2. Adam G. says:

    So, it’s just living the Christian life.

  3. Rick Meigs says:

    Cindy: Very nice! It captures a real missional way of thinking. Thanks for sharing it.

  4. Rick Meigs says:

    Adam: Well, yes that is so, but the issue is how does one define “just living the Christian life.” Unfortunately, many (some would say most) Christian’s today would not be able to relate to these images. They don’t live any differently than their neighbors (they worship America’s twin gods of individualism and consumerism) except that they rant against liberals and attend the McChurch once a week.

    The point of being missional is to recapture the biblical understanding of who we are and what we are called to be.

  5. John Lunt says:

    I’ll have to disagree a little bit with you Rick. Some, more and more are ranting against conservatives for their God’s of consumerism and individualism while they themselves buy the latest Apple computer, IPOD, etct. and then somehow, take a “pro-choice” position because it’s the woman’s right to choose. Seems to me both are guilty of the same sins.

    I will agree that regardless of stripes, American Christianity doesn’t really look like the real thing.

  6. Rick Meigs says:

    I knew the “liberals” comment was going to get me in trouble John :-) . I take your point and would not disagree. I should have been more balanced in my “rant against” comment. Both side are just as guilty.

  7. John Lunt says:

    No problem… I’m sure God will forgive you :-) After all everyone knows he’s a “compassionate conservative.” LOL!

  8. […] 3. I’m the second of five. My older brother committed suicide and my sister just two years younger died of cancer. One of my other sisters has become a Christian recently after 20 years on drugs. She is the one I talked about in Image Six in Missional Word Images. […]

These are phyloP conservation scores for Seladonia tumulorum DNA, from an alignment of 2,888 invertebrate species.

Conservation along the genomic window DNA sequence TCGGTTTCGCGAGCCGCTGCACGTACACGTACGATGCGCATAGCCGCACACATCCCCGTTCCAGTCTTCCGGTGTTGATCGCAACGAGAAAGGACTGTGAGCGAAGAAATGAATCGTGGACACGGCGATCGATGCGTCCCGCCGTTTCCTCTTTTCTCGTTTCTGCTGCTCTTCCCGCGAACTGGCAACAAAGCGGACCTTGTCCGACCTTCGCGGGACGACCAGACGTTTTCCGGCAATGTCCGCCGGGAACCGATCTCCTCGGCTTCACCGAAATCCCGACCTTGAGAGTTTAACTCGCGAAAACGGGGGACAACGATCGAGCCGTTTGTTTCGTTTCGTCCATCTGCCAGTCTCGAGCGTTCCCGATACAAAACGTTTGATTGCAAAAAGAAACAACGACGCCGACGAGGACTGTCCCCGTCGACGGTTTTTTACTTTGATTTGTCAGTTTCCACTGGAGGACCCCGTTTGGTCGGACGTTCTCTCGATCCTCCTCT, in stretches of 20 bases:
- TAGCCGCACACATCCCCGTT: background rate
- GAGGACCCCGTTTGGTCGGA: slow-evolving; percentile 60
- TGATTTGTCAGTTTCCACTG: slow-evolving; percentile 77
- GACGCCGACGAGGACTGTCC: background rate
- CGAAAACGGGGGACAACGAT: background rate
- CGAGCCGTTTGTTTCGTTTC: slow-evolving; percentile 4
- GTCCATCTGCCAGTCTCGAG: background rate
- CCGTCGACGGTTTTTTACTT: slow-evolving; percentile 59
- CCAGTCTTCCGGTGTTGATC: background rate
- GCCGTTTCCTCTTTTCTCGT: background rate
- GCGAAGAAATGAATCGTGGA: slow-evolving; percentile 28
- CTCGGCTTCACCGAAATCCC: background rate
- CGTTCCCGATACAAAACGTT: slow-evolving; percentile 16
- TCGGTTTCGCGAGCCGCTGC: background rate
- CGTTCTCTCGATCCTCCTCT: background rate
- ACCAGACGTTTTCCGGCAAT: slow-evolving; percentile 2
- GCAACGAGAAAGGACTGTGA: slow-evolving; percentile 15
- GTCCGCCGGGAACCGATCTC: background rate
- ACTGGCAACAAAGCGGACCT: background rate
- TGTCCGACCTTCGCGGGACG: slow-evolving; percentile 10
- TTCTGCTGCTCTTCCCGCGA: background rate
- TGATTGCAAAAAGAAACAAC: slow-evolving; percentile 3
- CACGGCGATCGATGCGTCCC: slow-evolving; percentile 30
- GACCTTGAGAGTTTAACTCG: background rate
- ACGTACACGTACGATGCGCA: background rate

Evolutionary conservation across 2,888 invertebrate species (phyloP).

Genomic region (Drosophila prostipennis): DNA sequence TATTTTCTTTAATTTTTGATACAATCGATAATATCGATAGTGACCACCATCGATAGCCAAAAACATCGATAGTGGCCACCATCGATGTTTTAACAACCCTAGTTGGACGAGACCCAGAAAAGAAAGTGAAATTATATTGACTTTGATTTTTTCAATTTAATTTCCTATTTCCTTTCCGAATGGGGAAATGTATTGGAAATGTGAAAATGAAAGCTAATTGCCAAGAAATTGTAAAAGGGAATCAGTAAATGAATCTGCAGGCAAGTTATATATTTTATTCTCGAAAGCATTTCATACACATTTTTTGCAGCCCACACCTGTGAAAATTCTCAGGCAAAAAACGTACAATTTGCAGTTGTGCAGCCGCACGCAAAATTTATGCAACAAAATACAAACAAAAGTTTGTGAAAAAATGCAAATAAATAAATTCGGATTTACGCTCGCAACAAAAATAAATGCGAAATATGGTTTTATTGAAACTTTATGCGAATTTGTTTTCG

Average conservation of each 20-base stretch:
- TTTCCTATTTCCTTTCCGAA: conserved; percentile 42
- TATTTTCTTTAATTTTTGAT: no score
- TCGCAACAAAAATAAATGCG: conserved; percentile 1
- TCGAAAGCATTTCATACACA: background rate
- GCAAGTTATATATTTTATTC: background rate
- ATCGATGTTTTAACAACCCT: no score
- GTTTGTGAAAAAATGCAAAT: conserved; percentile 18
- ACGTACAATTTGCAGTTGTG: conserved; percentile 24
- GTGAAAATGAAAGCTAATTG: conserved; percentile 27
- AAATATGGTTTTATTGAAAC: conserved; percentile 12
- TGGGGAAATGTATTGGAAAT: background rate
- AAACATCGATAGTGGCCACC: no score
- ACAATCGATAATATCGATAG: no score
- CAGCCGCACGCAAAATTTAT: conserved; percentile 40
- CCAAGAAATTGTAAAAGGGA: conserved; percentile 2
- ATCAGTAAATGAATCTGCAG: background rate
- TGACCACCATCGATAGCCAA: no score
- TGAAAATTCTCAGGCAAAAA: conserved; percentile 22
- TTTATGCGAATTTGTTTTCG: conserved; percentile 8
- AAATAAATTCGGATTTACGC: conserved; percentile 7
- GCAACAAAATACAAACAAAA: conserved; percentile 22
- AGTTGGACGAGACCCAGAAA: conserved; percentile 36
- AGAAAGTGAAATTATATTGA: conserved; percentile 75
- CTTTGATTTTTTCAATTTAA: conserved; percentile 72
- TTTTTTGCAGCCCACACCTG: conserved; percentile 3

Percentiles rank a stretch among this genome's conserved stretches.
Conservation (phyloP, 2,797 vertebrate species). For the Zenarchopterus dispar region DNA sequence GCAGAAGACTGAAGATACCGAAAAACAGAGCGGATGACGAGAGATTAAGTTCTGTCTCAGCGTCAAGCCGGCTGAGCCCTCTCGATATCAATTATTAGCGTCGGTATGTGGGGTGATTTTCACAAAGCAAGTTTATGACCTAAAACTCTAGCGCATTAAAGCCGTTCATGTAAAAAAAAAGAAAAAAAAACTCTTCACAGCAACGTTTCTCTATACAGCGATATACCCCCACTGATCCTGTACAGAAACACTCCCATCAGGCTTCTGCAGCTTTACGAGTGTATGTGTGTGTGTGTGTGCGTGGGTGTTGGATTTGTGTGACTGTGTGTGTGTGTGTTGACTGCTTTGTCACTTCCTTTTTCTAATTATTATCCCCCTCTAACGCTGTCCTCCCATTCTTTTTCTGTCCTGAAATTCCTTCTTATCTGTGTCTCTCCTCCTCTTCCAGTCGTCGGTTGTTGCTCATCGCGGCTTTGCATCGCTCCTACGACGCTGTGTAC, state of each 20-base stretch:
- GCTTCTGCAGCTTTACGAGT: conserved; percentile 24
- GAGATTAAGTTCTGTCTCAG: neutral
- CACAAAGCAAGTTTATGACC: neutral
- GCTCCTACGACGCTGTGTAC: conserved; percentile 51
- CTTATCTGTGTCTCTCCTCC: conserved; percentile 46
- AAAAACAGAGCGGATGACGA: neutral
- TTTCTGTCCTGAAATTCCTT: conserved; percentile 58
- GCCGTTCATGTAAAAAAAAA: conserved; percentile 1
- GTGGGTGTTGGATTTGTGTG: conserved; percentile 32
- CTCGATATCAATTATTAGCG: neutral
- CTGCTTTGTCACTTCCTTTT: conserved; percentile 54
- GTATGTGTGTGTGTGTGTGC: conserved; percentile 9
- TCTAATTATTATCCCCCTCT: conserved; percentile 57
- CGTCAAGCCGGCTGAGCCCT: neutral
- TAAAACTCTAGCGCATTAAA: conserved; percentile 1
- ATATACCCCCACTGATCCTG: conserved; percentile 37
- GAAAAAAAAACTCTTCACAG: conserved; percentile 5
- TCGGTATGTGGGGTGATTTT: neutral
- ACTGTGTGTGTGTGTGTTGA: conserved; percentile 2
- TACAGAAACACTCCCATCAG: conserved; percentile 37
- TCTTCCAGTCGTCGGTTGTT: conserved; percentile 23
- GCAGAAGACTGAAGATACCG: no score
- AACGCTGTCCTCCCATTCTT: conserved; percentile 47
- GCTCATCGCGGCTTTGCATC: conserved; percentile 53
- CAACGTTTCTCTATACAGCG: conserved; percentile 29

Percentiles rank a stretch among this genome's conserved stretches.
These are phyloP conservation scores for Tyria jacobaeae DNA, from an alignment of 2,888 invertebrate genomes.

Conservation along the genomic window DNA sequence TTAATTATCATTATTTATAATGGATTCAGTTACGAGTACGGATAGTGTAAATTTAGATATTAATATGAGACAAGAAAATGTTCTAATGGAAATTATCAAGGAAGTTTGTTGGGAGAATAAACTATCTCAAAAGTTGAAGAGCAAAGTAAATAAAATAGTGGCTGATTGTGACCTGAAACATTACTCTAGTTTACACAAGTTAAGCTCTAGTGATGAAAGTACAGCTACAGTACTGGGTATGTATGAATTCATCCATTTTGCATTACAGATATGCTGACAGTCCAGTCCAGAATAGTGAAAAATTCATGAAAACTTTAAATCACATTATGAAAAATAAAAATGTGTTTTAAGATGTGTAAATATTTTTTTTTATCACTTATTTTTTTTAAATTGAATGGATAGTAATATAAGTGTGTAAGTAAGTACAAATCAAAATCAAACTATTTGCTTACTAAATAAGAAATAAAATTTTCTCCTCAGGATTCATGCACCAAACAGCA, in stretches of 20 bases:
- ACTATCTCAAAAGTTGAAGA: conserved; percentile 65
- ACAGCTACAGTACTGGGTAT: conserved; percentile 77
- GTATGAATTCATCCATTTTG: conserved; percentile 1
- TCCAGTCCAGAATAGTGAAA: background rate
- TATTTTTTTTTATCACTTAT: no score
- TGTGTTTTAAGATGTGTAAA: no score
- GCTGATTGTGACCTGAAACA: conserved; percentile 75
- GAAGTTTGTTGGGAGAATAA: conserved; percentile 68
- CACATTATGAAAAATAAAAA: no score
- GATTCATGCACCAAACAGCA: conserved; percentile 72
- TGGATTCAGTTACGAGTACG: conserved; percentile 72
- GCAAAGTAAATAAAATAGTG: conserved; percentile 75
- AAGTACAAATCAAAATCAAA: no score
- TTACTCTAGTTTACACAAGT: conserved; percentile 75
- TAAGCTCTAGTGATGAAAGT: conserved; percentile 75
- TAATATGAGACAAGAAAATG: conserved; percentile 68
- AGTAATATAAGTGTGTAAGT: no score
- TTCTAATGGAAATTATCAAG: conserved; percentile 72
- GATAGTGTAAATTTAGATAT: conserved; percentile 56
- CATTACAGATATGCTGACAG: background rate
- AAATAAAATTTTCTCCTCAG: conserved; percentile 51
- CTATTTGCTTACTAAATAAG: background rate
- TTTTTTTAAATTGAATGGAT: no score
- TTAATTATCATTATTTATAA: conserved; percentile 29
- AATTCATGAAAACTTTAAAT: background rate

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  10. […] a page out of Rich Meigs “Missional Word Images“ from December of  last year, here are eight word pictures or images that give me a […]

  11. Steve Kupin says:

    Actually, according to Christ’s work in the Bible, cindyH’s comments are not missional. In no way ever did Jesus nod his head in affirmity with people’s gripes or sins and hope that he might have been a good example to them. He put hammer to nail by presenting them with a choice to make to believe in Him and then healed them because they made that choice for Him. If we only attempt to make friends and do not present the GOSPEL (Christ’s unconditional love and saving grace), we are not Missional.

  12. Rick Meigs says:

    Steve: Thanks for your comments. They are always welcome.

    Actually, cindyH’s comments are very missional. Sharing about the kingdom life Christ has for the not-yet-Christian can be most effectively shared when a level of trust and friendship has been developed. Trust and friendship start with relationship building and cindyH’s comments reflect that relationship building stage very well.